Our people were denied the honour, recognition and respect accorded to other servicemen and servicewomen.— Pastor Ray Minniecon, Aboriginal pastor in Sydney 
In 2008 the Coloured Diggers project was formed which wants to establish an Aboriginal and Torres Strait Islander veterans honour board. The board will record the Aboriginal Digger's name and tribal group. It'll be headed The Best We Forgot and designed with the help of Sydney Aboriginal artist Adam Hill. 
Although considered the "first" march, there was one other event preceding the 2007 march. Noongar elder Ken Colbung of the Bibbulmun people, who served in the Korean War, in the early 1970s organised an Aboriginal servicemen's march to the Hyde Park memorial in Sydney. 
2017 was the first time Aboriginal diggers led the march in Canberra, where they were marching for veterans and also for those who died in the Frontier wars.
'The Best We Forgot'—Aboriginal war involvement
Aboriginal Diggers served in all of Australia's main wars since the two Boer Wars—1880-1881 and 1899-1902. Here is a list of wars in which Aboriginal soldiers served Australia.
|First Boer War||1880–1881||Transvaal, South Africa|
|Second Boer War||1899–1902||Transvaal, South Africa|
|World War I||1914–1918||mainly Europe|
|World War II||1937–1945||Europe, SE Asia, Middle East, Africa|
|Occupation of Japan||1946–1951||Japan|
|Indonesian Confrontation||1963–1966||Indonesia, Malaysia|
|Aboriginal people are|
counted as Australians
|First Gulf War||1990–1991||Iraq, Kuwait|
|Second Gulf War||2003–2009||Iraq|
(a) Australia withdrew most of its troops in 2013 (and the remainder in 2021).
Note the year when Aboriginal people were recognised as Australian citizens in relationship to the number of conflicts they participated in before then.
Unable to vote but eligible to die.— Richard Wynne, State Aboriginal Affairs Minister, Victoria 
Yet Aboriginal people were the backbone of the cattle industry which helped feed soldiers in both world wars, while Aboriginal women assisted in hospitals and factories although they were not paid equal wages.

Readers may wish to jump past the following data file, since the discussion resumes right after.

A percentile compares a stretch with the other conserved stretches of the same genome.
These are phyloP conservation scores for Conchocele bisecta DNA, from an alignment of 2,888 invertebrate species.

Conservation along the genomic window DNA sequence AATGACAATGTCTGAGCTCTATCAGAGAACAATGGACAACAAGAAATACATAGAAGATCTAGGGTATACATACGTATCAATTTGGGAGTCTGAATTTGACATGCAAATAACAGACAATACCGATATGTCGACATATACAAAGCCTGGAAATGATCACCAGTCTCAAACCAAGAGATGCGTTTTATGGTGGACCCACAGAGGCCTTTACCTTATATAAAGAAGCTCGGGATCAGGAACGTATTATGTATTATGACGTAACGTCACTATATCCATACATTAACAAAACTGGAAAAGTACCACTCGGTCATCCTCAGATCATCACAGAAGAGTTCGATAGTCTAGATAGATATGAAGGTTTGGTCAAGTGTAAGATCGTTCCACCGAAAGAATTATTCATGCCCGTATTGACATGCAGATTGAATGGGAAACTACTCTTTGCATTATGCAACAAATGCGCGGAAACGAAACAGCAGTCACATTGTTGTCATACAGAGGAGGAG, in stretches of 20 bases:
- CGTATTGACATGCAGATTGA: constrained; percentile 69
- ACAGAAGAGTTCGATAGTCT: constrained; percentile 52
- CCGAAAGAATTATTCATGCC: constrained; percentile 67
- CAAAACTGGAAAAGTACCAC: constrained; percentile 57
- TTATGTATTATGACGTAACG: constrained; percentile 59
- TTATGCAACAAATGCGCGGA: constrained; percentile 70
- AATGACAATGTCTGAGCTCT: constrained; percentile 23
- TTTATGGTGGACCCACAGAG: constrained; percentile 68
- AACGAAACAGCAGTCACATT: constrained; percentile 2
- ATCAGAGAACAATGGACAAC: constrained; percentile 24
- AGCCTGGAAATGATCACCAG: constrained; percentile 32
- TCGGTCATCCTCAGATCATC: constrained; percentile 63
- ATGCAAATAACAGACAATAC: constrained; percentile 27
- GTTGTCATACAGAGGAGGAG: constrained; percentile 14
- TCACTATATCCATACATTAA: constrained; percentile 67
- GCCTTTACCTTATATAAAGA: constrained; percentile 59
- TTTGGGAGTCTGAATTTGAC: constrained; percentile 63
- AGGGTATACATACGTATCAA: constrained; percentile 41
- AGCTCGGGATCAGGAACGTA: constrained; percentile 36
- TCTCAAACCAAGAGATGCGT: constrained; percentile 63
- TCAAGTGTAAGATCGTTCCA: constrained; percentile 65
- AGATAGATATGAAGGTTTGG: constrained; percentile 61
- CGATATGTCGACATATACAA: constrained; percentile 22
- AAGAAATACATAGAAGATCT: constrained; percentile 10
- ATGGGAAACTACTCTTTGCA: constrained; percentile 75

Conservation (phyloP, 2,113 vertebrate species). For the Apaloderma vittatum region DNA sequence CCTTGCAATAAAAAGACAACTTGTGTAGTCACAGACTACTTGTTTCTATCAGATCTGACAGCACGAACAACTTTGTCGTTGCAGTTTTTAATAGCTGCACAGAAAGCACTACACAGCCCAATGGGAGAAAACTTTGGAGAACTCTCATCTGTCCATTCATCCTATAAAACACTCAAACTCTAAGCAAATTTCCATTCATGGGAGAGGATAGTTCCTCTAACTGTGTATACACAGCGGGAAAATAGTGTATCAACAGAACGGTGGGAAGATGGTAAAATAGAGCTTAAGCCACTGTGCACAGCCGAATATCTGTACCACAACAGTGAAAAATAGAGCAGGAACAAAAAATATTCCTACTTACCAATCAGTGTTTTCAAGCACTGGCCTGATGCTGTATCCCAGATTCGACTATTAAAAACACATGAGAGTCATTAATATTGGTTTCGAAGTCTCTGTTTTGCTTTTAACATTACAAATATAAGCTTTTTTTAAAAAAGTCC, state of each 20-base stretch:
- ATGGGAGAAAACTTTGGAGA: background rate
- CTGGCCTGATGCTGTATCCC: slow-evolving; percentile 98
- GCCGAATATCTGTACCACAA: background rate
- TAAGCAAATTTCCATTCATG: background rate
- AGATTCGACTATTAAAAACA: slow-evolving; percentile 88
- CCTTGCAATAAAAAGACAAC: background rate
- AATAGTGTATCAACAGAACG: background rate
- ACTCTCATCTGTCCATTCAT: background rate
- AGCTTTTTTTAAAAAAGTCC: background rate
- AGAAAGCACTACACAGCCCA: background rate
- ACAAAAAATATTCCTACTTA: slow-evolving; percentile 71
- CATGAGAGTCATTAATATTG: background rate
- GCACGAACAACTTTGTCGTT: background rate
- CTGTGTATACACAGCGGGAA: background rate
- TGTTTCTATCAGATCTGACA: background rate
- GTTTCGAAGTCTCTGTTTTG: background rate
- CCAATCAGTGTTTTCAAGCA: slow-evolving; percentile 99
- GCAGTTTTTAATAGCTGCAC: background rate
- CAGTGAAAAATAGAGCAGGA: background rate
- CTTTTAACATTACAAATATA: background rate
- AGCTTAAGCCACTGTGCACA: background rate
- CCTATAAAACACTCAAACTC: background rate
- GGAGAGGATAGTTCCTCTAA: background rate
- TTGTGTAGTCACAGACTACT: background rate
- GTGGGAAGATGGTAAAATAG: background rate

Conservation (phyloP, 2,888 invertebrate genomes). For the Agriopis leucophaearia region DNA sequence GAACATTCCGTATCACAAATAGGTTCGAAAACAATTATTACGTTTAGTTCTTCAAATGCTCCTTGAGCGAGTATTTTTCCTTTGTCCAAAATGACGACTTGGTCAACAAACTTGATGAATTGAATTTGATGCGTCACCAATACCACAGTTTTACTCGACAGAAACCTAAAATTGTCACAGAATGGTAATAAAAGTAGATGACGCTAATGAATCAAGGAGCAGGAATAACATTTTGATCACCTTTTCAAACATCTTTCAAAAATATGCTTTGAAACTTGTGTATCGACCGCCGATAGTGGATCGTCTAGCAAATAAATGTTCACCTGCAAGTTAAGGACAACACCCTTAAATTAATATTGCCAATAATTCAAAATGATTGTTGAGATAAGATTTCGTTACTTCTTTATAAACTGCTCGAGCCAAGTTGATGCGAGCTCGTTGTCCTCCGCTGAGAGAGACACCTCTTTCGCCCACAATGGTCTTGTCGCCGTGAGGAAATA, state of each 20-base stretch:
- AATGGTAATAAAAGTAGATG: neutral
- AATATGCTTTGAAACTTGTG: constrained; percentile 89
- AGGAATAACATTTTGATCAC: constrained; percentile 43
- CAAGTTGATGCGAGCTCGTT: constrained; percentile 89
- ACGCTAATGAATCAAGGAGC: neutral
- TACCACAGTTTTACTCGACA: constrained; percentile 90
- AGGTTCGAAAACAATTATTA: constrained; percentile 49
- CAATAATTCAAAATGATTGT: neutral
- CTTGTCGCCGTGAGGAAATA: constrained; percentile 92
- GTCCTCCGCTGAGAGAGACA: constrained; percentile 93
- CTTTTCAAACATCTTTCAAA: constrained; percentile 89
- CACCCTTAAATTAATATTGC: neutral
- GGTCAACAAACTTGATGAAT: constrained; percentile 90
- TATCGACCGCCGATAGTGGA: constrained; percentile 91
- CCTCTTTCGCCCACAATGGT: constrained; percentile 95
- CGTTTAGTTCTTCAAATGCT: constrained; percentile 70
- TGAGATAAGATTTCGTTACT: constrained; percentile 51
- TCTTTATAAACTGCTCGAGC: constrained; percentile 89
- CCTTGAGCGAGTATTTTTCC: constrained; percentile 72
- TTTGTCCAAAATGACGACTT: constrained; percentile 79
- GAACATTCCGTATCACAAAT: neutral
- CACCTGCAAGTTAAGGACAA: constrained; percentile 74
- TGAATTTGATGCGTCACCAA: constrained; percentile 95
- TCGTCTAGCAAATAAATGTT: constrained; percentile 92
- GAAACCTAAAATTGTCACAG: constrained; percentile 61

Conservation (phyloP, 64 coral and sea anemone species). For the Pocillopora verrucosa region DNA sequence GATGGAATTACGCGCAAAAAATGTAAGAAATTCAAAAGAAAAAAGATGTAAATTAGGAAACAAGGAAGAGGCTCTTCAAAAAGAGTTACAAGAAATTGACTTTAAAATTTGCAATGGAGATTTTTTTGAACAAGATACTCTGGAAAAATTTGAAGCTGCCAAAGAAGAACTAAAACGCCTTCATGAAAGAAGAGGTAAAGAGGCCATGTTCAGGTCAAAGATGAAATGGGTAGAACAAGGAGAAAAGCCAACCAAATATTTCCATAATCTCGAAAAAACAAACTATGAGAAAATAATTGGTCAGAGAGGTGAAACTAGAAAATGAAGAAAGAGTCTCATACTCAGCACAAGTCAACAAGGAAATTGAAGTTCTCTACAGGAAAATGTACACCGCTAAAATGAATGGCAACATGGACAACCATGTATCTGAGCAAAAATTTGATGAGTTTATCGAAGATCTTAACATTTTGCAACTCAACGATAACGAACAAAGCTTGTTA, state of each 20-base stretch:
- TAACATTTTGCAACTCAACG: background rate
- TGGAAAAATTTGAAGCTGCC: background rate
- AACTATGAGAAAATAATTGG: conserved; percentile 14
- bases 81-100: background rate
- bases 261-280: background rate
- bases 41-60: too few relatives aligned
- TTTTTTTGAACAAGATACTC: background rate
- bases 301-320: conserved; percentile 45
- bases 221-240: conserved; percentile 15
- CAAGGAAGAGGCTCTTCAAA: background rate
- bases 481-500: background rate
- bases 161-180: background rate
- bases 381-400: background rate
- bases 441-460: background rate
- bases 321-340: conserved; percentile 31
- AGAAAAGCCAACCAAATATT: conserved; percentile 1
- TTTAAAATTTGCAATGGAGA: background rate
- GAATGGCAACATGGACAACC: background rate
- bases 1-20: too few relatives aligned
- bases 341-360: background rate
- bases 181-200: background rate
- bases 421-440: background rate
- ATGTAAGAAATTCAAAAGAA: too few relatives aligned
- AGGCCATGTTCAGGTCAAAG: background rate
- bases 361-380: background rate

When my uncle came back from serving in Korea he couldn't even get a beer in a pub let alone a pension, and he wasn't permitted to become a citizen until 1968.— John Kinsella, nephew of Australia's most famous Aboriginal soldier, Captain Reg Saunders MBE 
Fifty Aboriginal black trackers were left behind in South Africa at the end of the Boer war in 1902 because they were denied re-entry into Australia under the Immigration Protection Act, known as the White Australian Policy. 
In 2008 just over 1,000 Aboriginal people were in the Australian Defence Forces, representing 1.4% of all employees.  At the time, Aboriginal people comprised about 2.3% of the total population.
Len Waters was the first Aboriginal fighter pilot to serve in the Royal Australian Air Force during World War II.
But Aboriginal people were not only involved in international conflicts. The following table might put your knowledge of Australian history to the test.
|Hawkesbury and Nepean Wars||1790–1816||New South Wales|
|Bathurst War||1824||New South Wales|
|Northern Territory Wars||1830–1930||Northern Territory|
|Port Phillip District Wars||1830–1850||New South Wales|
|Eyre Peninsula War||1840s||South Australia|
|Central Queensland Wars||1840–1870||Queensland|
|Western Australian Conflict||1833–1840s|
In fact, some historians suggest that it was the war of conquest fought against Aboriginal people that made the nation, not the 1915 ill-fated invasion of Turkey. 
Conflict came almost instantly after the foundation of Sydney and continued on for the next 140 years on every frontier.
In the late 1850s and early 1860s, the fighting in Queensland was often compared to another of the colonial wars, the Indian Mutiny. The Moreton Bay Courier reported that the conflict with Aboriginal people in Central Queensland “numbered more white victims in these districts than the massacre of Cawnpore [Kanpur]”  where around 900 people died. 
A conservative estimate is that between 25,000 and 30,000 Aboriginal people were killed during Australia's national wars, and between 2,500 and 3,000 settlers. By comparison, there were 606 Australians who died in the Boer War, 520 in Vietnam and 339 in Korea. 
The Australian War Memorial in Canberra still refuses to commemorate the frontier wars.
Aboriginals who fought for the white man are remembered with reverence — the many more who fought against him are forgotten.— John Rainford, Green Left Weekly 
All of the memorials that have been established generally commemorate the role of Australians in conflicts outside Australia and there is no precedent for a civil-style conflict to be commemorated.— Bill Crews, RSL National President 
Why did Aboriginal people join the army?
Aboriginal people joined the army because they felt compelled to protect their land, as they always have.
"Aboriginal people have always been the traditional owners of our land, so it was very much automatic for our people to be soldiers," says Gunditjmara elder Keith Saunders, brother of Reg Saunders, the first ever Aboriginal Australian officer in the army.  "The Aboriginal people have always had a responsibility to their homelands, and it can never change."